Chapter seven is giving us an introduction of Ezra and his ministry. For now, it’s enough to note that it was a four-month, 900 mile walk from Babylon to Jerusalem. Obviously, that kind of travel in those days was brutal. But not with the good hand of God upon you.
Ezr 7:10 For Ezra had prepared his heart to seek the Law of the LORD, and to do it, and to teach statutes and ordinances in Israel.
“Prepared” is alternately translated as “always giving his time and attention to.” In his case, as a scribe, concentrating on God’s Word was a full-time pursuit. In most of your cases, it is not; you have careers and jobs; or homes to run. You can’t devote your full energy to studying.
But you can give as much time and attention to God’s Word as you can. When I first got saved, I purchased a copy of Tim LaHaye’s book, How to Study the Bible for Yourself. One thing he recommended was getting a basic library of books. For my first birthday after I got saved, all I asked for were those books. Unger’s Bible Dictionary; The Whole Bible Commentary Critical and Explanatory by Jamieson, Fausset, and Brown; Evidence that Demands a Verdict, by Josh McDowell; Vines Expository Dictionary of Old and New Testament Words; Mere Christianity, by C.S. Lewis.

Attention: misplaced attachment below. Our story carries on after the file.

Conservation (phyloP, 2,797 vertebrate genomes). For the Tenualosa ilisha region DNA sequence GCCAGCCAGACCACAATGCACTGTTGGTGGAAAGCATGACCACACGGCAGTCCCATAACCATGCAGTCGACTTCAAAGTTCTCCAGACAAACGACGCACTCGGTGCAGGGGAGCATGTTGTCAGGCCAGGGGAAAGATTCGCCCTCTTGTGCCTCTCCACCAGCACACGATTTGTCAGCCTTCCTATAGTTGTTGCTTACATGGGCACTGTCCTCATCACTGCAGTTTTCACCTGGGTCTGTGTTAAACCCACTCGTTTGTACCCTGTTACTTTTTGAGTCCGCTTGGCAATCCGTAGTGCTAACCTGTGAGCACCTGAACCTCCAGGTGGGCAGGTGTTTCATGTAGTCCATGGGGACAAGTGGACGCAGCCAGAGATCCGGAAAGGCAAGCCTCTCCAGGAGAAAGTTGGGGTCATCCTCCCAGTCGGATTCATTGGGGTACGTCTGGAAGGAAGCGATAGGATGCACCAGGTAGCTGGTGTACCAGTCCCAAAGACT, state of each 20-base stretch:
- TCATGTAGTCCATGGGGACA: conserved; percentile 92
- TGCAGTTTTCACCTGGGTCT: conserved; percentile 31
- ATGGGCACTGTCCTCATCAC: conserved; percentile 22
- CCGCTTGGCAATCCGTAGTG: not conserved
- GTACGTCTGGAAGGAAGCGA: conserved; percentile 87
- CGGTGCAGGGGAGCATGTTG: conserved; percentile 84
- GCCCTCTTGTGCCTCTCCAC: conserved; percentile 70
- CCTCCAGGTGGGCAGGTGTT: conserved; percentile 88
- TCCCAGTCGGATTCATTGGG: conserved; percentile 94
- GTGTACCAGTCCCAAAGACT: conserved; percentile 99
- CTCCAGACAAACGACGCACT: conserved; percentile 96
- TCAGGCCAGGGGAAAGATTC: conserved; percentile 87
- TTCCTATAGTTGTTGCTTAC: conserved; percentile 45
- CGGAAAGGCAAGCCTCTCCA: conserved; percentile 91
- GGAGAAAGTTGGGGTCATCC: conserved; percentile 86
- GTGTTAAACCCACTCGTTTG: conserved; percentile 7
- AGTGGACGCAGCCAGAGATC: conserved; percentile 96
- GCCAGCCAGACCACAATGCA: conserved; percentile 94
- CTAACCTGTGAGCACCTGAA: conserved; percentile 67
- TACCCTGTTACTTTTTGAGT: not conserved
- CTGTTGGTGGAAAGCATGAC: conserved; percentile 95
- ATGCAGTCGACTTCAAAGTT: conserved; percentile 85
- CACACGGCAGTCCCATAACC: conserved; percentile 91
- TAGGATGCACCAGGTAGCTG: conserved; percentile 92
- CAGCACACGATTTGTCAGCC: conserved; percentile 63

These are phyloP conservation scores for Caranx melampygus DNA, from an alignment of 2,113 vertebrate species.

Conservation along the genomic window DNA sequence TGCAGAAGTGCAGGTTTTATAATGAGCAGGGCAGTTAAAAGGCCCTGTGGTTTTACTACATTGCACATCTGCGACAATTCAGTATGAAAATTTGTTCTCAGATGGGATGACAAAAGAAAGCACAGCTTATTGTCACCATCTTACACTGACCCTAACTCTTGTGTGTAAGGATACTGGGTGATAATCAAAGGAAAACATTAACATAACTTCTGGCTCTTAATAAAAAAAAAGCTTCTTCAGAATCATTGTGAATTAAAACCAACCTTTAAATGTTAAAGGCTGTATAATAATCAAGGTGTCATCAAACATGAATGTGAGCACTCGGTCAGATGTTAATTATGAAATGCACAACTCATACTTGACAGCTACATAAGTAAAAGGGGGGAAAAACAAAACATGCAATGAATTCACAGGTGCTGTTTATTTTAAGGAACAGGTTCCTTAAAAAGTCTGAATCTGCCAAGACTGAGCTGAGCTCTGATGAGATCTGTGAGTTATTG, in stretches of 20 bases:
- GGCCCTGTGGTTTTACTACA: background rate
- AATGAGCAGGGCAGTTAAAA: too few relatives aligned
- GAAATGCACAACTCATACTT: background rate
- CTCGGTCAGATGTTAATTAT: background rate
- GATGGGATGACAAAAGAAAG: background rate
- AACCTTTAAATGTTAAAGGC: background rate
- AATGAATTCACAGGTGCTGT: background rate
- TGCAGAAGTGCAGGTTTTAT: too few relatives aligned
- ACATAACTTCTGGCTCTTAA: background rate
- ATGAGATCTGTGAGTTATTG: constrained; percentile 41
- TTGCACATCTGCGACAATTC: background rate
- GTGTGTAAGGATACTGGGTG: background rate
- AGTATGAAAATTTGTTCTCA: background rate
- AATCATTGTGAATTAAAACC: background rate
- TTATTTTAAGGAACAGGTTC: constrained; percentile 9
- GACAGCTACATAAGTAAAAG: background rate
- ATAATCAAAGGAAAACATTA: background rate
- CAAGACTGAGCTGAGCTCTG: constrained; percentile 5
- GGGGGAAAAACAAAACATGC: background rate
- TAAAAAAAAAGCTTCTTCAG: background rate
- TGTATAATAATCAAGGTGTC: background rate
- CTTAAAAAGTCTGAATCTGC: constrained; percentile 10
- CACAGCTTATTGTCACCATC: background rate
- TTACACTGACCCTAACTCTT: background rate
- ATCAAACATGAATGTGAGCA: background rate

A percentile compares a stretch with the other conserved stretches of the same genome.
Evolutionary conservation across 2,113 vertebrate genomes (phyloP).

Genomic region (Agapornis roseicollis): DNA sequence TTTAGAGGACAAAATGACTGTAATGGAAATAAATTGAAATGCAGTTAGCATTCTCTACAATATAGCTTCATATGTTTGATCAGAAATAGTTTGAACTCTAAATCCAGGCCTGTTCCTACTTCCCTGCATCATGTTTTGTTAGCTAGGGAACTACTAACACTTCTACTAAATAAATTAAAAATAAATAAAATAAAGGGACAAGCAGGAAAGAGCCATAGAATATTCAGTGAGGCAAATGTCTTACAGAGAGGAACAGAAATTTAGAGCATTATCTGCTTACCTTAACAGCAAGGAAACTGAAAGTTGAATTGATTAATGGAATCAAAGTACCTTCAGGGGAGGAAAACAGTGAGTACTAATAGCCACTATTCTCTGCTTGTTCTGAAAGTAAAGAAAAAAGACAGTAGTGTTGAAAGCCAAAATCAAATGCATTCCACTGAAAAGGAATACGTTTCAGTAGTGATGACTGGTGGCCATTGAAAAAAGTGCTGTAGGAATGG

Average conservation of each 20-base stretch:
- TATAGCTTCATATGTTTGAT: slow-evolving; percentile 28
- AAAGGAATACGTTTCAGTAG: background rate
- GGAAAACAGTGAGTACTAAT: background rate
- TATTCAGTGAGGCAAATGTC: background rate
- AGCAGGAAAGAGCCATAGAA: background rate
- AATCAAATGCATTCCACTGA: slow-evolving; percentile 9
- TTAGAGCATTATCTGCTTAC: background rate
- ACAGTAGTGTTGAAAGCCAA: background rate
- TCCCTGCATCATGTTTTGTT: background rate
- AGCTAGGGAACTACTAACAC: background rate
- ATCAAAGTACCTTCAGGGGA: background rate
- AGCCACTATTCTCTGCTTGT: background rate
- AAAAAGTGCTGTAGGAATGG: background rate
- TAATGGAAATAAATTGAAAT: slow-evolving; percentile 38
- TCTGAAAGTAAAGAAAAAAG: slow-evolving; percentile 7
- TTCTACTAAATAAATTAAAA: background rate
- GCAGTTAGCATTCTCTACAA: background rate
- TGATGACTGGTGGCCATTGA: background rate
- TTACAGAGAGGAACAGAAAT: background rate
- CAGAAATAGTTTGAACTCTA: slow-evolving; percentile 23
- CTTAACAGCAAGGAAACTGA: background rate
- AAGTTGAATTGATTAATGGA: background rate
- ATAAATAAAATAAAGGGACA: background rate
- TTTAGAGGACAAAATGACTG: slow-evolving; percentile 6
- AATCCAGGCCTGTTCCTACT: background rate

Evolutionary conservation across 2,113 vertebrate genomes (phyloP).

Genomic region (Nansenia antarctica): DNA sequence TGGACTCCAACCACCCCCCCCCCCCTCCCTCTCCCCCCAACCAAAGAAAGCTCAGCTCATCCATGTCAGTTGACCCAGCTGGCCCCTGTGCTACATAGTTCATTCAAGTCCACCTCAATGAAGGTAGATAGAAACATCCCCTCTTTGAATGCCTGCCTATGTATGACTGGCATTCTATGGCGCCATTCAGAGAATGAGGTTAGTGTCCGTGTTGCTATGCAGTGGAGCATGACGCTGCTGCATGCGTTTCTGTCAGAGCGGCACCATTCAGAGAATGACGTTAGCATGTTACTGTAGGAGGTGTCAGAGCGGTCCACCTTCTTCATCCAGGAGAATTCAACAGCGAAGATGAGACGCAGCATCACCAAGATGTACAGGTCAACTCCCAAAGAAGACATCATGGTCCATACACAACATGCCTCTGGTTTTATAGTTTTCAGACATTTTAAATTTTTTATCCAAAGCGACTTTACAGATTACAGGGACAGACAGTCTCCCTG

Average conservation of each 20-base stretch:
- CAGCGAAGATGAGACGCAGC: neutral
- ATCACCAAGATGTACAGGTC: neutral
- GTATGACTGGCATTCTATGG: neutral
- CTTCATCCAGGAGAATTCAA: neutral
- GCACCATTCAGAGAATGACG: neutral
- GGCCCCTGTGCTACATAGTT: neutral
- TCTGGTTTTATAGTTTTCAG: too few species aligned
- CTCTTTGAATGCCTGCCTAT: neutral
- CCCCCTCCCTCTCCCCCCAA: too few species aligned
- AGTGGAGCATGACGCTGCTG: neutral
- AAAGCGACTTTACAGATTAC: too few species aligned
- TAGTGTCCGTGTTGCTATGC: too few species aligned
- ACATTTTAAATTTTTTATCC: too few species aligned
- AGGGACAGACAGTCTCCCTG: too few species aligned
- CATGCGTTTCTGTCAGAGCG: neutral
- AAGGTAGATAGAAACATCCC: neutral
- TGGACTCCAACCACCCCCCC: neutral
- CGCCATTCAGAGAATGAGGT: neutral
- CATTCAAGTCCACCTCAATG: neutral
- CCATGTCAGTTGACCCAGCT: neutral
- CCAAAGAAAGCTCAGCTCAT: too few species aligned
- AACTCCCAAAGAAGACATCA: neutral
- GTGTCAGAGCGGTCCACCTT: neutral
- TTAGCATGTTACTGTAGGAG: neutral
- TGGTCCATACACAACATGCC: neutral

I had no plans to become a scribe; I simply wanted to have the tools I needed to give as much time and attention to God’s Word as I could.
Ezra sets a good example in that he learned the Word, then lived it, and only then, taught others. It doesn’t mean you need to be perfect; you never will be. It does mean we ought not be hypocrites – putting burdens on others in teaching and talking that we ourselves do not bear.
For example: If you’ve never suffered very much, then you have less to say to encourage those who are suffering. BTW, that’s biblical. The apostle Paul wrote, “He comforts us when we are in trouble, so that we can share that same comfort with others in trouble. We share in the terrible sufferings of Christ, but also in the wonderful comfort he gives” (Second Corinthians 1:4-5 CEV).
You must first be comforted by God in your own “terrible sufferings” to be able to comfort others.
This doesn’t mean you can’t minister Jesus to those who are suffering. But be cautious you don’t put greater burden upon them by overstepping your experience.
Do you fear the hand of the Lord upon you? I think we would agree that Ezra did – even though it is not directly stated. To him, fearing the Lord meant preparing his heart to serve; and stepping-up when called to serve – whether in exile, or by taking a long dangerous journey, or by being the guy who would speak truth in love to God’s people.